And against the odds, Duran Duran managed to pull the whole shebang off with relative ease, putting material from the yet-to-be-released "Red Carpet Massacre" across with visceral punch and nodding just enough to nostalgia.
Timing, it would seem, isn’t really everything. If it were, there’d be no way a band two decades past its commercial peak could successfully stage a nine-night Broadway run to promote an album that won’t hit stores until the last day of said stint. But having sold out its Barrymore run in advance, Duran Duran decided to press its luck even further — sequencing the perf so that fans wouldn’t hear a familiar note until after intermission.
And against the odds, the one-time New Romantic kingpins managed to pull the whole shebang off with relative ease, putting material from the yet-to-be-released “Red Carpet Massacre” across with visceral punch — largely the product of rousing rhythms designed by collaborator Timbaland — and nodding just enough to nostalgia.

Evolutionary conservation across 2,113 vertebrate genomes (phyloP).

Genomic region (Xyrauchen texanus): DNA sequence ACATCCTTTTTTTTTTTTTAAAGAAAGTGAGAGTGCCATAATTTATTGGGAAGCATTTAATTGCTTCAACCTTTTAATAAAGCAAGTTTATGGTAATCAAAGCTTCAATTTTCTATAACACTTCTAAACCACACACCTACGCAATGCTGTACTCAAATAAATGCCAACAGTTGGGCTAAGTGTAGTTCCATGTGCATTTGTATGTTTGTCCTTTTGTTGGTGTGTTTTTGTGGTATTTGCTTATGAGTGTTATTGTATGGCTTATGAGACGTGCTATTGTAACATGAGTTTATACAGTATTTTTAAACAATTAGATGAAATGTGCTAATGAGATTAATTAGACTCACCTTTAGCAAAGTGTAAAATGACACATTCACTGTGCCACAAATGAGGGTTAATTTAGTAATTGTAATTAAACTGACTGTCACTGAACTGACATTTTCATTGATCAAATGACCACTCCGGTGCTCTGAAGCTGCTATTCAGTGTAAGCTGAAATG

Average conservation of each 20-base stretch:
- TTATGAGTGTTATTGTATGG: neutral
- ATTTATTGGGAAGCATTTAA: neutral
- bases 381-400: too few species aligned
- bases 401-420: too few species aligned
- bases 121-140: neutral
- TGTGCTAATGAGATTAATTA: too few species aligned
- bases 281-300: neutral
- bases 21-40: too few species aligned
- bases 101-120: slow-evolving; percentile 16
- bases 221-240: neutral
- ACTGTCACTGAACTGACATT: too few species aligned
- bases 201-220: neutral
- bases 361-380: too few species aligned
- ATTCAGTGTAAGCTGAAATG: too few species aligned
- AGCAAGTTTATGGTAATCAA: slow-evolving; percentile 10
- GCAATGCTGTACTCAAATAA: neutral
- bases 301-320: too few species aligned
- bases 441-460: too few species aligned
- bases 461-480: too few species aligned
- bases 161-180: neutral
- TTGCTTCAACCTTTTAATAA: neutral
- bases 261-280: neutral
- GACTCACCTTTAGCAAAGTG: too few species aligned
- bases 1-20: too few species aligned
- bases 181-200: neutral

The quintet, rounded out by replacement guitarist Dominic Brown, who split the difference between subtle assertiveness and eggshell-walking, performed the dozen songs from “Red Carpet Massacre” in order, opening with “The Valley,” an atmospheric piece reminiscent of the band’s earliest days.
Frontman Simon LeBon seemed to be most within his comfort zone when the mood turned pensive, faltering noticeably when trying to pump up the energy level on the musky “Falling Down.” Bassist John Taylor — the member who seems to have weathered the years most successfully — stepped up when the songs aimed for the pelvis, however, upping the sensual tone on “Box Full o’ Honey.”
Following a brief intermission, the four original members took the stage for a bizarro-world take on the “unplugged” concept, settling in behind individual electronic consoles for a mini-set based on covers of futurist chestnuts like Kraftwerk’s “Showroom Dummies.” That was a cute conceit in theory, but the execution was so palpably tongue-in-cheek that it crossed the line into parody.
The band found its footing again during a surprisingly brief set of greatest hits highlighted by a sharply honed “Reflex.” Repertoire choices aside — it’s doubtful that any Durannie in attendance would’ve put “I Take the Dice” on a list of 10 most wanted tunes — the set confirmed the durability of the band’s material and suggested that this time, the comeback may just take.